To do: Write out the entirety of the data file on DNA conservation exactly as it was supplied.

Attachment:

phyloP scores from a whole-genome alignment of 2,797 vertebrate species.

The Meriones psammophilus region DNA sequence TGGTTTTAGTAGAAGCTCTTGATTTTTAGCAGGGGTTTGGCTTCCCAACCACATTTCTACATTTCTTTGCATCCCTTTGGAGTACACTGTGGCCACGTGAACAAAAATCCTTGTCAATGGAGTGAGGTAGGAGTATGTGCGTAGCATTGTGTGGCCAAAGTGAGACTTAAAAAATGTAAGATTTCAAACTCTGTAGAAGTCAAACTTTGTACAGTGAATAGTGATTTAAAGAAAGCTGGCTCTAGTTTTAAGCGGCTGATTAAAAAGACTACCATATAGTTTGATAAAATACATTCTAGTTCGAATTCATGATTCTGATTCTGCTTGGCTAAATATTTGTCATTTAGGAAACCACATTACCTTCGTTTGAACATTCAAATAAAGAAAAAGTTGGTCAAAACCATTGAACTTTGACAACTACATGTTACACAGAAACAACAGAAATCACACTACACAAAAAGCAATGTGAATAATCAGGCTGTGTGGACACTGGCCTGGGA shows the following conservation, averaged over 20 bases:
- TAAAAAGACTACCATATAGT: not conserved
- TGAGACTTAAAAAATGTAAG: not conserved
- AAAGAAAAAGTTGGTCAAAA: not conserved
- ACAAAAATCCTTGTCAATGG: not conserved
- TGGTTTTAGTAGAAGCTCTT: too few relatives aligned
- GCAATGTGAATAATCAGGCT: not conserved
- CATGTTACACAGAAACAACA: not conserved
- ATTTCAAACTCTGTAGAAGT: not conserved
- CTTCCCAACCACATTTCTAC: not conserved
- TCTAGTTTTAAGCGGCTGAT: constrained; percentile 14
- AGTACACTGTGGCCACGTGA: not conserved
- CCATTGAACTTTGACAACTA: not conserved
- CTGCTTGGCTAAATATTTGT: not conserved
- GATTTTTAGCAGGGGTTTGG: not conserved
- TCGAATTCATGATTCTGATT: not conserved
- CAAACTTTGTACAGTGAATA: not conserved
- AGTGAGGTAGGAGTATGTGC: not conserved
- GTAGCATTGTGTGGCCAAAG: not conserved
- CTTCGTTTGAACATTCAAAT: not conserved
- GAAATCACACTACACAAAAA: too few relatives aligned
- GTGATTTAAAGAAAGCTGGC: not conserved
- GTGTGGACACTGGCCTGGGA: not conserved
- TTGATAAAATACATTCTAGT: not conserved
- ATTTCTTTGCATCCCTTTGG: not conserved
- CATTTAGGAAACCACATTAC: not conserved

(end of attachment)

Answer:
phyloP scores from a whole-genome alignment of 2,797 vertebrate species.

The Meriones psammophilus region DNA sequence TGGTTTTAGTAGAAGCTCTTGATTTTTAGCAGGGGTTTGGCTTCCCAACCACATTTCTACATTTCTTTGCATCCCTTTGGAGTACACTGTGGCCACGTGAACAAAAATCCTTGTCAATGGAGTGAGGTAGGAGTATGTGCGTAGCATTGTGTGGCCAAAGTGAGACTTAAAAAATGTAAGATTTCAAACTCTGTAGAAGTCAAACTTTGTACAGTGAATAGTGATTTAAAGAAAGCTGGCTCTAGTTTTAAGCGGCTGATTAAAAAGACTACCATATAGTTTGATAAAATACATTCTAGTTCGAATTCATGATTCTGATTCTGCTTGGCTAAATATTTGTCATTTAGGAAACCACATTACCTTCGTTTGAACATTCAAATAAAGAAAAAGTTGGTCAAAACCATTGAACTTTGACAACTACATGTTACACAGAAACAACAGAAATCACACTACACAAAAAGCAATGTGAATAATCAGGCTGTGTGGACACTGGCCTGGGA shows the following conservation, averaged over 20 bases:
- TAAAAAGACTACCATATAGT: not conserved
- TGAGACTTAAAAAATGTAAG: not conserved
- AAAGAAAAAGTTGGTCAAAA: not conserved
- ACAAAAATCCTTGTCAATGG: not conserved
- TGGTTTTAGTAGAAGCTCTT: too few relatives aligned
- GCAATGTGAATAATCAGGCT: not conserved
- CATGTTACACAGAAACAACA: not conserved
- ATTTCAAACTCTGTAGAAGT: not conserved
- CTTCCCAACCACATTTCTAC: not conserved
- TCTAGTTTTAAGCGGCTGAT: constrained; percentile 14
- AGTACACTGTGGCCACGTGA: not conserved
- CCATTGAACTTTGACAACTA: not conserved
- CTGCTTGGCTAAATATTTGT: not conserved
- GATTTTTAGCAGGGGTTTGG: not conserved
- TCGAATTCATGATTCTGATT: not conserved
- CAAACTTTGTACAGTGAATA: not conserved
- AGTGAGGTAGGAGTATGTGC: not conserved
- GTAGCATTGTGTGGCCAAAG: not conserved
- CTTCGTTTGAACATTCAAAT: not conserved
- GAAATCACACTACACAAAAA: too few relatives aligned
- GTGATTTAAAGAAAGCTGGC: not conserved
- GTGTGGACACTGGCCTGGGA: not conserved
- TTGATAAAATACATTCTAGT: not conserved
- ATTTCTTTGCATCCCTTTGG: not conserved
- CATTTAGGAAACCACATTAC: not conserved